3. The point where the two lines cross gives the
made to a print. All revisions are noted in this block
exact location of the particular point and a general
and are dated and identified by a letter and a brief
location of the item.
description of the revision. Other information
contained in the revision block is the name of the person
who made the change and when the change was made.
Bill of Material
The revision block should always be reviewed prior to
beginning a job to ensure you are familiar with the latest
The bill of material is a list of parts or materials
change. The most recent revision is noted in the title
required by or used on the print. It is probably the most
used section on a blueprint. Not only does the bill of
material list all the material used, but it also gives a
description of that item, the quantity of material used or
The application block, located near the title block,
required, material weight or thickness, MILSPECs or
identifies directly or by reference the larger units of
commercial standards to which that item must conform
which the detailed part of the assembly on the drawing
to, and other applicable information. Figure 13-4
forms a component. On most prints used by HTs, the
shows an example of a bill of material.
application block will list the class of ship and those
ships in that class that are equipped with that item. But
Each item in the drawing on a blueprint is identified
you will also use prints that are generic to a class of ship
with a number designation or a combination of letter
(applicable to all ships of that class). These prints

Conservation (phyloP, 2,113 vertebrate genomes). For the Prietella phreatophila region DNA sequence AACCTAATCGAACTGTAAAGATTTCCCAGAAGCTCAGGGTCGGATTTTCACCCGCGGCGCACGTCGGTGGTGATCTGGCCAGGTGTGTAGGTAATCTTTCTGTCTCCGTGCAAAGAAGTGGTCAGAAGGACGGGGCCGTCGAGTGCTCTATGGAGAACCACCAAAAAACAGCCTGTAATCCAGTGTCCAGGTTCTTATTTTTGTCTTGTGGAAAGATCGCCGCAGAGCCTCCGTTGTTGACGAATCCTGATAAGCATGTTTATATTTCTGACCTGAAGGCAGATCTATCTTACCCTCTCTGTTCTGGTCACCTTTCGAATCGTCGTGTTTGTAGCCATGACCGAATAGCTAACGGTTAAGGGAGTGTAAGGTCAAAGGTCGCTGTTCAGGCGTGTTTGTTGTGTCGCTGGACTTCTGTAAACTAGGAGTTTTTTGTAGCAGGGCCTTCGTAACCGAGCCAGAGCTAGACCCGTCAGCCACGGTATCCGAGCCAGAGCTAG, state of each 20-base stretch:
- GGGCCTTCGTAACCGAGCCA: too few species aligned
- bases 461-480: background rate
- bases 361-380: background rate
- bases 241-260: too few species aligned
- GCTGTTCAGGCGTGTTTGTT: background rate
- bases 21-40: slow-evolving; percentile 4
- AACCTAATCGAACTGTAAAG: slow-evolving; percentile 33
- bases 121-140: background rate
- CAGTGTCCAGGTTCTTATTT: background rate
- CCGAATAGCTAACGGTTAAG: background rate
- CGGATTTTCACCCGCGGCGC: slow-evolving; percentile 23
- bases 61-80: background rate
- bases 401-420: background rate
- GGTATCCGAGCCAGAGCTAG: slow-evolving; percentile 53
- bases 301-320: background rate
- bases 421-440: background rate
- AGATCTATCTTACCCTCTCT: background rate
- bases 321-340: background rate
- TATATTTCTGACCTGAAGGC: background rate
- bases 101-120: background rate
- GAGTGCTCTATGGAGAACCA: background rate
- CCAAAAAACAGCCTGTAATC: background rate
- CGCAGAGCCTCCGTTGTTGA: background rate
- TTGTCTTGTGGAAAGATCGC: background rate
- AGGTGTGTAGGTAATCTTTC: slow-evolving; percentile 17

and numbers. An example of an item number for a piece
usually pertain to hull structures and other associated
of pipe between two fittings would be P-3 and the
structures. A sample of an application block is shown
fittings F-1 and F-2. In this example, the letter P means
in figure 13-3.
pipe, and the number 3 identifies that particular pipe.
The letter F means fitting and the numbers 1 and 2
identify the particular fittings. Next, locate the item
number P-3 on the bill of material. You would find out
that particular piece of pipe is 2-inch, schedule 40,
serve the same purpose as the numbers and letters
carbon steel pipe, conforming to an applicable
printed on borders of maps to help you locate a
particular point. Zone numbers on blueprints are
located on the top, bottom, and side margins of the print.
It is always important that you properly locate an
The draftsman uses a combination of numbers and
item on a blueprint and read the bill of material to ensure
letters along the margins to identify the zone numbers.
that you know what materials you will be working with.
To locate a particular point, use the following steps:
You should never substitute material listed on a
blueprint without first obtaining approval from
1. Locate the given zone numbers for a given item
competent authority. Also, by reading the bill of
on the top, bottom, and side margins of the blueprint.
material, you will be able to determine the proper
2. Follow an imaginary line from each zone
welding or brazing process to join the base metals.
number toward the opposite side.
LINES AND SYMBOLS
To properly read blueprints, you must be familiar
with the lines and symbols used on a blueprint. These
lines and symbols convey important information to the
HT. Lines and symbols will also keep the reader from
misinterpreting information shown on the blueprint.
Various types of lines are used to show different objects
and their positions. Commonly used lines and symbols
are shown in figure 13-5 and are listed as follows:
-- Visible lines are heavy unbroken lines.
--Hidden lines are medium lines with short,
Figure 13-3.--Application block.
evenly spaced dashes.